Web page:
What made a block rock 1960s

When there were 108 kids on the 100 block of Elmwood, alleys were the place to be, everyone went to church, and ice blocks kept the milk cold


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By Maureen Kuenster

This letter is in response to one written a few months ago about growing up on the 100 block of South Elmwood in the '80s. Maureen Kuenster grew up on that same block, 20 years earlier, in the sixties.

The alley was the lifeline of our block, with the block identity delineated by the streets. Our block, 100 South Elmwood and 100 South Scoville, was composed primarily of large middle class Irish, German and Italian/Catholic families. Our family, with 9 children, was not unlike the rest. The Collins' had 13 children, the Patush's 11, the Kirschner's 10, the Liss' three, the Monahan's four, the Romano's four, the Nelson's three, the Siemer's five boys, the Batson's three, Murphy's four, the Owens' four, the Baer's six and the Smith's had three children. The last five families were Protestant; the rest belonged to St Edmund's parish.

In the morning, at noon and after school, Pleasant Street, from Ridgeland Avenue on west, was flooded with uniformed St. Edmund students walking to and from school. On Sundays, church was packed, with children squeezing into pews with classmates and friends. Girls wore hats and white gloves. Our lives revolved around the school and parish activities, religious celebrations, Brownies, Cub Scouts, Girl Scouts, Boy Scouts, sports (for boys only, girls could be cheerleaders for the football team), band, and school presentations. We attended the school carnival held in the gymnasium, which had games and a cakewalk. We attended school band concerts, choir concerts, school plays, pancake breakfasts, lunches and dinners for every conceivable and seasonal reason. There was a deliberate effort by the Saint Edmund community to seek equality and inclusion at these functions. For example, everyone was expected to help clean the room and the dishes. The janitor, "Anton," held great respect with the parishioners.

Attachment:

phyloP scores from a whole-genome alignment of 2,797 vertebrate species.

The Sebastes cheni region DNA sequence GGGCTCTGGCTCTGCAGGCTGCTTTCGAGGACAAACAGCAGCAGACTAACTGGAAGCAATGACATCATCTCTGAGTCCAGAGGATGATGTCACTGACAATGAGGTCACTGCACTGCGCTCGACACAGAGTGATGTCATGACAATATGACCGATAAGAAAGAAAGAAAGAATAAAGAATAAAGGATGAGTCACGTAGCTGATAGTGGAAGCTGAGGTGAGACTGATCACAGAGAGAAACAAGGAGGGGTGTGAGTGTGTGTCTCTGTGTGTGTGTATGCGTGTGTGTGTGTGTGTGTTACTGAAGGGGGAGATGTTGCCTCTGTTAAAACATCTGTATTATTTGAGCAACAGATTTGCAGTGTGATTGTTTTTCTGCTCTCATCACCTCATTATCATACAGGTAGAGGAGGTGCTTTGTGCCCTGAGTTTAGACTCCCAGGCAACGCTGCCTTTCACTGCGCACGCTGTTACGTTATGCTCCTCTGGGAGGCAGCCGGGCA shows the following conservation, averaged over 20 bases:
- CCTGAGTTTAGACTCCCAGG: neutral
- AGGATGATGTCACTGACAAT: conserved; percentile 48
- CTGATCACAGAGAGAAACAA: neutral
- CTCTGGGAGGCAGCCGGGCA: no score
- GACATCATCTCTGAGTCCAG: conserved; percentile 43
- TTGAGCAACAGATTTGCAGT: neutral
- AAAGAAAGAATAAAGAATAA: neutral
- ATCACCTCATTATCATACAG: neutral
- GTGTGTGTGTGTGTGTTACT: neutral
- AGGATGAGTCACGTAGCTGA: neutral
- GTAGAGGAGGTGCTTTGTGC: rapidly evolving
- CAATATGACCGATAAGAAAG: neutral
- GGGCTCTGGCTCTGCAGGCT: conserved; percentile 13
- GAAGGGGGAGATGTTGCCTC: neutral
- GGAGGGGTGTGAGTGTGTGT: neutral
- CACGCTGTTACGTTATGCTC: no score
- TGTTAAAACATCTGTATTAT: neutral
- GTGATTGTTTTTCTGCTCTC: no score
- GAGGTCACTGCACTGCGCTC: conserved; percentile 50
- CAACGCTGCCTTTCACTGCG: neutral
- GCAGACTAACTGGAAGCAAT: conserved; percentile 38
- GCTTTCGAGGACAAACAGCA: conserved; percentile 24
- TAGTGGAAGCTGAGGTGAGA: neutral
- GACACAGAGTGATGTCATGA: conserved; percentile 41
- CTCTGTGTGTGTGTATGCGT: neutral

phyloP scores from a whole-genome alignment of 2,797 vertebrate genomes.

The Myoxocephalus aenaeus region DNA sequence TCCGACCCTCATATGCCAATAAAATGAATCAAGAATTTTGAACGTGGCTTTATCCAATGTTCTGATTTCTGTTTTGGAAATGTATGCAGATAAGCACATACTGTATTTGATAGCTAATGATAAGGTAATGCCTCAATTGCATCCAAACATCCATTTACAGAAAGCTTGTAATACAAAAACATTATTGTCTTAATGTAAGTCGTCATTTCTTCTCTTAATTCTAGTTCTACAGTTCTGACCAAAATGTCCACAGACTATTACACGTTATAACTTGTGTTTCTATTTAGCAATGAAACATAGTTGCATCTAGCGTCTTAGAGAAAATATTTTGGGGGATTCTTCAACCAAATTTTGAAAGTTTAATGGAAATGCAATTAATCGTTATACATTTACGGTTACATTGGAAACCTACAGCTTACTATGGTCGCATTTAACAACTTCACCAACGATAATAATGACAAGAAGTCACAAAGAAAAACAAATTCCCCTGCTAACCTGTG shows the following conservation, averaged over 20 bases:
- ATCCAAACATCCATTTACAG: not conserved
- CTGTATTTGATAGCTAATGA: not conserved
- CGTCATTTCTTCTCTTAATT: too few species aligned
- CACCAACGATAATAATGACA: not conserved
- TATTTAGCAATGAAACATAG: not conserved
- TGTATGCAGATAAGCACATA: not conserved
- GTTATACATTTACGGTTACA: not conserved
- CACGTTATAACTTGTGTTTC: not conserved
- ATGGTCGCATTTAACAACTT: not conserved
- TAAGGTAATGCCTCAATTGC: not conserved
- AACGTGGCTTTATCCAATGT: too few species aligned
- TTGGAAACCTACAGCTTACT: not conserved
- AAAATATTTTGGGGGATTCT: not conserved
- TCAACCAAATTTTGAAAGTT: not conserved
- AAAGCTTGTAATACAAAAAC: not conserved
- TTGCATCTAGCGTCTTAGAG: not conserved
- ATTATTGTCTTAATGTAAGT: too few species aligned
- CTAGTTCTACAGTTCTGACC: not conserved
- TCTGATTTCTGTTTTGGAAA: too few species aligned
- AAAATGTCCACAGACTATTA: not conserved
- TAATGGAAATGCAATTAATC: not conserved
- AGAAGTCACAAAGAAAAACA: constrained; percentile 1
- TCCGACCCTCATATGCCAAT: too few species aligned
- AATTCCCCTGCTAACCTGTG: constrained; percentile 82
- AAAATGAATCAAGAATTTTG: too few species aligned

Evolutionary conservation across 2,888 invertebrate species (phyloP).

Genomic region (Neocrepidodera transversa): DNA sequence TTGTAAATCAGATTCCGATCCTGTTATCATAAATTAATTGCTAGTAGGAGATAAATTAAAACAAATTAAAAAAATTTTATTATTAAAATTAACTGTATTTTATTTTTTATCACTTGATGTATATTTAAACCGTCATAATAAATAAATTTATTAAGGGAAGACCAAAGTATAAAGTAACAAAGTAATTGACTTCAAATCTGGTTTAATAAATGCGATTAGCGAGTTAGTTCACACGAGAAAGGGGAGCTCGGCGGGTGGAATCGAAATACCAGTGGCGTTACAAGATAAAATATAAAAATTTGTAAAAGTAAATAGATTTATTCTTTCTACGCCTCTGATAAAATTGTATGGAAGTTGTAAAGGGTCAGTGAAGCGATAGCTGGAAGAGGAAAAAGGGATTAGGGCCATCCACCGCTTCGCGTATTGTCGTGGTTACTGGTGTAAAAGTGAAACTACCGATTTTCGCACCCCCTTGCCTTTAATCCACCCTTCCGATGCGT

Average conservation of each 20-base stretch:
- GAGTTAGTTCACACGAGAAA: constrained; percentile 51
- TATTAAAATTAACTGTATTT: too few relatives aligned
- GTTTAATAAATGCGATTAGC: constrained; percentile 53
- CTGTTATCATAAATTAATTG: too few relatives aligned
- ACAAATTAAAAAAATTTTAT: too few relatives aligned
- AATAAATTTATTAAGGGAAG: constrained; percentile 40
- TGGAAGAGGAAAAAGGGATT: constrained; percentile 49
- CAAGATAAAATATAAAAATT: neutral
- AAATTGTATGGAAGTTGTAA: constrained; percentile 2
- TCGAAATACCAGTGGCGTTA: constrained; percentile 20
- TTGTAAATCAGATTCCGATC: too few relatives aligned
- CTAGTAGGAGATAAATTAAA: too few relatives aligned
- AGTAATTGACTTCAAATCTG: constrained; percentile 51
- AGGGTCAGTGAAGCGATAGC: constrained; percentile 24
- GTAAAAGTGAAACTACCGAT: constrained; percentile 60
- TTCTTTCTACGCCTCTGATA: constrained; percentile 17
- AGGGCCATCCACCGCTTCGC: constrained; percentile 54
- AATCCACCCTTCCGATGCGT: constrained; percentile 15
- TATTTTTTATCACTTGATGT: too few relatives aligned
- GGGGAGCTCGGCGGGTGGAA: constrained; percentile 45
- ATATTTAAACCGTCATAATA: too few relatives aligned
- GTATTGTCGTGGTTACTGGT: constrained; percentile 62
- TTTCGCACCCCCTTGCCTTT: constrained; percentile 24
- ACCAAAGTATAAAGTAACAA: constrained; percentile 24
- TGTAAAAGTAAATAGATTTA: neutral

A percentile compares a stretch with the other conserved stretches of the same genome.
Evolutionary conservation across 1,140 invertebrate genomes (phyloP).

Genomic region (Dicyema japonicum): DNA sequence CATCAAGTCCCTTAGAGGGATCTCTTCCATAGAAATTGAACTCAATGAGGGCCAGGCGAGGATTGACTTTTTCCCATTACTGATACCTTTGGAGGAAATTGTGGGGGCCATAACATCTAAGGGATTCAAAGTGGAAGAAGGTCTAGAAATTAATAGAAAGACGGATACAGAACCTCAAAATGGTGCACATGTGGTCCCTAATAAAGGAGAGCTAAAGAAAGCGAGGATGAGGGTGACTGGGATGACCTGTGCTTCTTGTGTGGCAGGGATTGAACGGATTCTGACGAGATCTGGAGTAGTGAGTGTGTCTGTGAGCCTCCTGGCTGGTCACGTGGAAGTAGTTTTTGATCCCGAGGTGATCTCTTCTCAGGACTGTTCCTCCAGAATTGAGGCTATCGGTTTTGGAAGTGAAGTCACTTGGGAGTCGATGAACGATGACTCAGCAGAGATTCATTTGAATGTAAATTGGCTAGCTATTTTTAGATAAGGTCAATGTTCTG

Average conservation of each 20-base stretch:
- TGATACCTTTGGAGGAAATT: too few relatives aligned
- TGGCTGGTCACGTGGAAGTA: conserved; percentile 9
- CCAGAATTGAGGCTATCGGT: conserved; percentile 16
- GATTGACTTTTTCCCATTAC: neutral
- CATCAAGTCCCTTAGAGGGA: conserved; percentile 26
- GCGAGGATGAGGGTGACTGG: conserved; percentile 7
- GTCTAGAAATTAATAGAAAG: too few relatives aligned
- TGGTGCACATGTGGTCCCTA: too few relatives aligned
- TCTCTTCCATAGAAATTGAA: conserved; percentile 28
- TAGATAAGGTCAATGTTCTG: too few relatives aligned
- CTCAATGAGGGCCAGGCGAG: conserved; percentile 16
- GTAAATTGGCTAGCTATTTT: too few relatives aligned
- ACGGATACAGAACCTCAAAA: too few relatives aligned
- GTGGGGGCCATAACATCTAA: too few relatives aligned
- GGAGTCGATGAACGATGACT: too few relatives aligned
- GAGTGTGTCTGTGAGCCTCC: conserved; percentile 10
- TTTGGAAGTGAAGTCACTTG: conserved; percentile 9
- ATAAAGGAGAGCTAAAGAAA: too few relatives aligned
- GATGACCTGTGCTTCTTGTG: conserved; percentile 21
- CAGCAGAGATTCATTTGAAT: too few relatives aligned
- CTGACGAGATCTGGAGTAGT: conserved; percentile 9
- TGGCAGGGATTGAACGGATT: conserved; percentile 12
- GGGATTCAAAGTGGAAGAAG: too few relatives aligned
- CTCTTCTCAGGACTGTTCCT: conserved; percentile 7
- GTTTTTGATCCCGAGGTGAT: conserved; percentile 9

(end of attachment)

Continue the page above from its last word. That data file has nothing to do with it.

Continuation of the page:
Our neighborhood teemed with children whose main activities were every childhood game around at that time. We played hide and seek, "IT," "fort," capture the flag, dodge ball, kickball, softball, two square, four square, jacks, hop scotch, statue maker, jump rope, Cops and Robbers, spud and scramble. One winter, after Christmas, we gathered every discarded Christmas tree from the block and created a huge fort in an unused three car parking area. We left handwritten notes for the garbage men to "please leave our fort alone" to no avail. We put on plays on front porches and in basements to neighborhood audiences. Mrs. Nelson organized the "Alley Rally" (a block party in the alley) starting in 1967. It was at the time of the first Alley Rally that we counted 108 children under the age of eighteen on the block.

We knew the insides and outsides of every house on our block; we knew every secret passage in the old building around the neighborhood; we climbed in the apartment buildings under construction. Today, most of the houses have high wooden fences and you cannot see into the yards from the alley. In the sixties, the alley was a meeting spot for baseball, basketball and any other kind of game, nobody was excluded. Teams and captains were chosen. Summer was wonderful, no school and everybody stayed around. Ridgeland pool had just been opened; we would line up to get in on the hot summer days. Before Rehm pool was opened, Ridgeland pool was so crowded that two swim periods were necessary in the afternoon?#34;one at 1 p.m., and another at 3. There were so many children in the pool that you couldn't hope to swim more than a few strokes, you could hardly move without bumping into someone. Of course we didn't think about swimming, just went to play and cool off.

All of the families were one car families. In our family, the car was used by my father to get to and from work, for yearly family vacation trips to Wisconsin and Minnesota and for the weekly grocery shopping trip to the Jewel on Madison Street at Cuyler. The milkman delivered milk in gallon glass bottles which froze and exploded if left out on the back porch in the winter. The milk trucks were kept cool by big ice blocks, which to our delight were occasionally emptied in our alley if the milkman had finished his route. We bought bread from Minnick's bakery on the west side of the 100 block of South Ridgeland. There was also the Fruchter Brothers' butcher and grocery store, on South Boulevard, just east of Ridgeland, which had a great choice of candy. Val's record store was opened in the late '6Os on the 100 block of South Ridgeland. We walked everywhere. Just about everything was within walking distance?#34;from music lessons to sports activities.

It was an exciting time to grow up, a bunch of crazy kids from solid families Everything was possible and always worth a try.

Gregg and Mary Jo Kuenster contributed.

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